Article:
Wednesday, February 17, 2021

The Ten Commandments of Detective Fiction

Roman Catholic Monsignor lays down the ‘fair play’ rules for crime writers

Ronald Knox was a priest as well as a crime writer
Ronald Knox was a priest as
well as a crime writer
Ronald Knox, the crime writer most remembered for writing the Ten Commandments of Detective Fiction, was born on this day - 17 February - in 1888 in the village of Kibworth Harcourt in Leicestershire.

Knox became a Roman Catholic priest and produced the Knox Bible, translating the Latin Vulgate bible into English using Hebrew and Greek sources. He was also a theologian, satirical writer and radio broadcaster.

The son of a Church of England clergyman who became a bishop, Knox was educated at Eton and Balliol College, Oxford.

He was ordained an Anglican priest and appointed chaplain of Trinity College, Oxford. During World War 1 he served in military intelligence.

When Knox converted to Roman Catholicism, his father cut him out of his will. Knox explained his conversion, which was partly influenced by the crime writer G K Chesterton, by writing two books about it. When G K Chesterton also became a Catholic he said he had been partly influenced by Ronald Knox.

After Knox became a Catholic priest, he wrote and broadcast about Christianity and other subjects. He became a Roman Catholic chaplain at Oxford University in 1926 and in 1936 was elevated to the title of Monsignor. He began writing classic detective stories while a chaplain at Oxford.

This was during what is now referred to as the Golden Age of Detective Fiction in the 1920s and 1930s and Knox was one of the founding members of the Detection Club.

A picture taken at a 1932 meeting of the Detection Club, when G K Chesterton was president
A picture taken at a 1932 meeting of the Detection
Club, when G K Chesterton was president
This elite club was formed in 1930 by a group of British mystery writers that included Agatha Christie, Dorothy L Sayers and many other famous authors. Anthony Berkeley was instrumental in setting up the club and the first president was G K Chesterton.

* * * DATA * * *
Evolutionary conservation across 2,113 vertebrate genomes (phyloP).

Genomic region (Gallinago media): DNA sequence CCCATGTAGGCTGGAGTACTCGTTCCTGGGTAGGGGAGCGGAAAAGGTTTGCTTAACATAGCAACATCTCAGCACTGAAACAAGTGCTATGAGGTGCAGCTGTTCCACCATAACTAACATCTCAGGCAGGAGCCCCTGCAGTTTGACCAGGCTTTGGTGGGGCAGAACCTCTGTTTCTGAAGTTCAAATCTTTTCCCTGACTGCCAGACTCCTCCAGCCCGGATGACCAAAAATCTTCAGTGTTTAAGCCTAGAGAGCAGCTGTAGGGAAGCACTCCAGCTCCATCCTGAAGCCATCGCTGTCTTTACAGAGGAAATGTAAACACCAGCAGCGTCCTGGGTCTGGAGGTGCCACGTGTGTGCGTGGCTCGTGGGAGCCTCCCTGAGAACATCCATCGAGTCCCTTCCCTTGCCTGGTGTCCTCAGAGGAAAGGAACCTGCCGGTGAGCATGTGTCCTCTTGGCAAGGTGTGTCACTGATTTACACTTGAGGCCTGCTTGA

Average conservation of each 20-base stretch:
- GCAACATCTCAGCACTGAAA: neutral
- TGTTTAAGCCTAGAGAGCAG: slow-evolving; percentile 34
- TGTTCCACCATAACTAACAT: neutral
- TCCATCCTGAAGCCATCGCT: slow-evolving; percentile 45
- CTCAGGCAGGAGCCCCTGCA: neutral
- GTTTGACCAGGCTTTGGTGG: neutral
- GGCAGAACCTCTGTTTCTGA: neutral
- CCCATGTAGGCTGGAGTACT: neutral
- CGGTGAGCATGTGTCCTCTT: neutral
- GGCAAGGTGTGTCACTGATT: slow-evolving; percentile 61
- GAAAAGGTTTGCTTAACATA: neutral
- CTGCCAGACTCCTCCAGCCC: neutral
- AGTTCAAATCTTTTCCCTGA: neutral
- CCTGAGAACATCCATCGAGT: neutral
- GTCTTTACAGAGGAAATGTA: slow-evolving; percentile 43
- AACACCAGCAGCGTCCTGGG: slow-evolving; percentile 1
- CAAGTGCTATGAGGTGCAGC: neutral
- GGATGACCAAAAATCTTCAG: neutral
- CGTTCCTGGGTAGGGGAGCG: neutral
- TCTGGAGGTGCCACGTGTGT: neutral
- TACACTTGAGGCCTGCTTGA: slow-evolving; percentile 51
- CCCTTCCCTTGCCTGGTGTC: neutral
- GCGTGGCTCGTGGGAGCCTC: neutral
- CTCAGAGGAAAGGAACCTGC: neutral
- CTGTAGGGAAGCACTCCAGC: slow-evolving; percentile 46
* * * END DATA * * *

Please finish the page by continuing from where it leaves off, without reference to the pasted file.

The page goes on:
The members of the Detection Club agreed to adhere to Knox’s Commandments in their writing to give the reader a fair chance of guessing who was the guilty party.

These ‘fair play’ rules were summarised by Knox in the preface to Best Detective Stories 1928-29, which he edited.

Knox’s Ten Commandments, or Decalogue, are as follows:

1. The criminal must be mentioned in the early part of the story, but must not be anyone whose thoughts the reader has been allowed to know.

2. All supernatural or preternatural agencies are ruled out as a matter of course.

3. Not more than one secret room or passage is allowable.

4. No hitherto undiscovered poisons may be used, nor any appliance which will need a long scientific explanation at the end.

5. No Chinaman must figure in the story.

6. No accident must ever help the detective, nor must he have an unaccountable intuition which proves to be right.

7. The detective himself must not commit the crime.

8. The detective is bound to declare any clues which he may discover.

9. The sidekick of the detective, the Watson, must not conceal from the reader any thoughts which pass through his mind, his intelligence must be slightly, but very slightly, below that of the average reader.

10. Twin brothers, and doubles generally, must not appear unless we have been duly prepared for them.

According to Knox, a detective story ‘must have as its main interest the unravelling of a mystery, a mystery whose elements are clearly presented to the reader at an early stage in the proceedings, and whose nature is such as to arouse curiosity, a curiosity, which is gratified at the end.’

The Murder Room's edition of Knox's first detective novel
The Murder Room's edition of
Knox's first detective novel
As a matter of clarification, in the light of modern-day sensitivities, the reasoning behind rule number five is that magazine stories in 1920s so often portrayed criminal masterminds as being of Chinese ethnicity that it had become something of a cliché, one that Knox believed was best avoided.

Knox was a prolific satirical writer and wrote many essays and books about religion.

He also wrote some crime short stories and six detective novels: The Viaduct Murder (1926), The Three Taps (1927), The Footsteps at the Lock (1928), The Body in the Silo (1933), Still Dead (1934), Double Cross Purposes (1937).

Paperback editions of all six detective novels were published by the former Orion imprint The Murder Room in 2013 and are still available from Amazon and Waterstones.

He also contributed to three collaboration works by the Detection Club; Behind the Screen (1930), The Floating Admiral (1931) and Six Against the Yard (1936).


No comments:

Post a Comment